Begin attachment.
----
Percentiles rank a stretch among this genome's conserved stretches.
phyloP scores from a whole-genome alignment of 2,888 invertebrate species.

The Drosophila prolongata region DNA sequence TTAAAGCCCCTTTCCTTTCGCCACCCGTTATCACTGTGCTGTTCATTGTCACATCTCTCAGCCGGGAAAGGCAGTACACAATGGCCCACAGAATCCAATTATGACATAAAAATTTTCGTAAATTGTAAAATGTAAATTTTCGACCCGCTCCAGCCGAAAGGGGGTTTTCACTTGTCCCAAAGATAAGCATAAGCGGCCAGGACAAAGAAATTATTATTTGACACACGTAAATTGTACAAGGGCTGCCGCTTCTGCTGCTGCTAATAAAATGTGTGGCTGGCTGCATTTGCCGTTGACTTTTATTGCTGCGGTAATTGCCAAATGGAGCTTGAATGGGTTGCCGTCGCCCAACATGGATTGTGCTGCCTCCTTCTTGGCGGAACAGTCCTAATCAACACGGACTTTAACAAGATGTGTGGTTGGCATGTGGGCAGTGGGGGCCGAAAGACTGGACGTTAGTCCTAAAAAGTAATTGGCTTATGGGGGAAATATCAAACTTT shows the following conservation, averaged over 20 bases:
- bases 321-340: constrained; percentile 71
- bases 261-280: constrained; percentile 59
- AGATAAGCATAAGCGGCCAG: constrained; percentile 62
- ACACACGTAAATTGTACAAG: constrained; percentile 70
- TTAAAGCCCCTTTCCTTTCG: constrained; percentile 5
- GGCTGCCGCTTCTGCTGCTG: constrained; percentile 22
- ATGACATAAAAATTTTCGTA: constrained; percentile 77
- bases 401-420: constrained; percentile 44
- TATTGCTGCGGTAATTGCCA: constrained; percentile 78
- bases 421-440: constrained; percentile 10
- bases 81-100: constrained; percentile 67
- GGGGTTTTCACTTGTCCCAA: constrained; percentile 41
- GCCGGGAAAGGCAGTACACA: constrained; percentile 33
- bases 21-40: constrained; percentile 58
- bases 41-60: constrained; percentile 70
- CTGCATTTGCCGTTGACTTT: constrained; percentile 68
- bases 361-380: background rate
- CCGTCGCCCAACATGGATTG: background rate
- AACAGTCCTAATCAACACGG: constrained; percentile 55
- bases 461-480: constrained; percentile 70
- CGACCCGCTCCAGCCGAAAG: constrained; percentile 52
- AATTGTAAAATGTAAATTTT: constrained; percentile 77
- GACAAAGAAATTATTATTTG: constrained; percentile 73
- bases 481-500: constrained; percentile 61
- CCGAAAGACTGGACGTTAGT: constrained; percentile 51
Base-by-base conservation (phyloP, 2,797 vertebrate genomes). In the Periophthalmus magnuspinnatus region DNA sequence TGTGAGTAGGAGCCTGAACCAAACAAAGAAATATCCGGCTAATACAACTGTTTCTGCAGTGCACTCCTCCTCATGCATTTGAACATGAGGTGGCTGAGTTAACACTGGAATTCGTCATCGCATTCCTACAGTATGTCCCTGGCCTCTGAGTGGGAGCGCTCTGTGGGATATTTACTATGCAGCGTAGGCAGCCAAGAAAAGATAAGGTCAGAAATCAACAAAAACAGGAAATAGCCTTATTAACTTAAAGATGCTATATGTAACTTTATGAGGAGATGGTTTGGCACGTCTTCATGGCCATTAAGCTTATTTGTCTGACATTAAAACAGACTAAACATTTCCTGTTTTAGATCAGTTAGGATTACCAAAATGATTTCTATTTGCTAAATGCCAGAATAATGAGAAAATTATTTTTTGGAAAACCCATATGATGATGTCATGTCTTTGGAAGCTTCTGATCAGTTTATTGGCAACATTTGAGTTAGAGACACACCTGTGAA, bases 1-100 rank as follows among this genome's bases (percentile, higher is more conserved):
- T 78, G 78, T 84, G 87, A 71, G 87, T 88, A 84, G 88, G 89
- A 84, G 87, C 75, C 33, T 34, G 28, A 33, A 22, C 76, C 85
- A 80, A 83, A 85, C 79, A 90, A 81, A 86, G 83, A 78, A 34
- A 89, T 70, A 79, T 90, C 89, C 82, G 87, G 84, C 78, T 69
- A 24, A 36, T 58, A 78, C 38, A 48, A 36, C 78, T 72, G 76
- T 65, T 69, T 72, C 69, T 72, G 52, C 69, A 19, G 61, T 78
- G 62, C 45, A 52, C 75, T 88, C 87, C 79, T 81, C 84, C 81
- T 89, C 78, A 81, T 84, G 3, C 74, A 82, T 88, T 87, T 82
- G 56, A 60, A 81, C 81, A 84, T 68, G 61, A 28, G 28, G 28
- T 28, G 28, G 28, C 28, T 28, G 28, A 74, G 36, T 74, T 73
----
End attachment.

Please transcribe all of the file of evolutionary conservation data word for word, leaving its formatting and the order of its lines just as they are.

Percentiles rank a stretch among this genome's conserved stretches.
phyloP scores from a whole-genome alignment of 2,888 invertebrate species.

The Drosophila prolongata region DNA sequence TTAAAGCCCCTTTCCTTTCGCCACCCGTTATCACTGTGCTGTTCATTGTCACATCTCTCAGCCGGGAAAGGCAGTACACAATGGCCCACAGAATCCAATTATGACATAAAAATTTTCGTAAATTGTAAAATGTAAATTTTCGACCCGCTCCAGCCGAAAGGGGGTTTTCACTTGTCCCAAAGATAAGCATAAGCGGCCAGGACAAAGAAATTATTATTTGACACACGTAAATTGTACAAGGGCTGCCGCTTCTGCTGCTGCTAATAAAATGTGTGGCTGGCTGCATTTGCCGTTGACTTTTATTGCTGCGGTAATTGCCAAATGGAGCTTGAATGGGTTGCCGTCGCCCAACATGGATTGTGCTGCCTCCTTCTTGGCGGAACAGTCCTAATCAACACGGACTTTAACAAGATGTGTGGTTGGCATGTGGGCAGTGGGGGCCGAAAGACTGGACGTTAGTCCTAAAAAGTAATTGGCTTATGGGGGAAATATCAAACTTT shows the following conservation, averaged over 20 bases:
- bases 321-340: constrained; percentile 71
- bases 261-280: constrained; percentile 59
- AGATAAGCATAAGCGGCCAG: constrained; percentile 62
- ACACACGTAAATTGTACAAG: constrained; percentile 70
- TTAAAGCCCCTTTCCTTTCG: constrained; percentile 5
- GGCTGCCGCTTCTGCTGCTG: constrained; percentile 22
- ATGACATAAAAATTTTCGTA: constrained; percentile 77
- bases 401-420: constrained; percentile 44
- TATTGCTGCGGTAATTGCCA: constrained; percentile 78
- bases 421-440: constrained; percentile 10
- bases 81-100: constrained; percentile 67
- GGGGTTTTCACTTGTCCCAA: constrained; percentile 41
- GCCGGGAAAGGCAGTACACA: constrained; percentile 33
- bases 21-40: constrained; percentile 58
- bases 41-60: constrained; percentile 70
- CTGCATTTGCCGTTGACTTT: constrained; percentile 68
- bases 361-380: background rate
- CCGTCGCCCAACATGGATTG: background rate
- AACAGTCCTAATCAACACGG: constrained; percentile 55
- bases 461-480: constrained; percentile 70
- CGACCCGCTCCAGCCGAAAG: constrained; percentile 52
- AATTGTAAAATGTAAATTTT: constrained; percentile 77
- GACAAAGAAATTATTATTTG: constrained; percentile 73
- bases 481-500: constrained; percentile 61
- CCGAAAGACTGGACGTTAGT: constrained; percentile 51
Base-by-base conservation (phyloP, 2,797 vertebrate genomes). In the Periophthalmus magnuspinnatus region DNA sequence TGTGAGTAGGAGCCTGAACCAAACAAAGAAATATCCGGCTAATACAACTGTTTCTGCAGTGCACTCCTCCTCATGCATTTGAACATGAGGTGGCTGAGTTAACACTGGAATTCGTCATCGCATTCCTACAGTATGTCCCTGGCCTCTGAGTGGGAGCGCTCTGTGGGATATTTACTATGCAGCGTAGGCAGCCAAGAAAAGATAAGGTCAGAAATCAACAAAAACAGGAAATAGCCTTATTAACTTAAAGATGCTATATGTAACTTTATGAGGAGATGGTTTGGCACGTCTTCATGGCCATTAAGCTTATTTGTCTGACATTAAAACAGACTAAACATTTCCTGTTTTAGATCAGTTAGGATTACCAAAATGATTTCTATTTGCTAAATGCCAGAATAATGAGAAAATTATTTTTTGGAAAACCCATATGATGATGTCATGTCTTTGGAAGCTTCTGATCAGTTTATTGGCAACATTTGAGTTAGAGACACACCTGTGAA, bases 1-100 rank as follows among this genome's bases (percentile, higher is more conserved):
- T 78, G 78, T 84, G 87, A 71, G 87, T 88, A 84, G 88, G 89
- A 84, G 87, C 75, C 33, T 34, G 28, A 33, A 22, C 76, C 85
- A 80, A 83, A 85, C 79, A 90, A 81, A 86, G 83, A 78, A 34
- A 89, T 70, A 79, T 90, C 89, C 82, G 87, G 84, C 78, T 69
- A 24, A 36, T 58, A 78, C 38, A 48, A 36, C 78, T 72, G 76
- T 65, T 69, T 72, C 69, T 72, G 52, C 69, A 19, G 61, T 78
- G 62, C 45, A 52, C 75, T 88, C 87, C 79, T 81, C 84, C 81
- T 89, C 78, A 81, T 84, G 3, C 74, A 82, T 88, T 87, T 82
- G 56, A 60, A 81, C 81, A 84, T 68, G 61, A 28, G 28, G 28
- T 28, G 28, G 28, C 28, T 28, G 28, A 74, G 36, T 74, T 73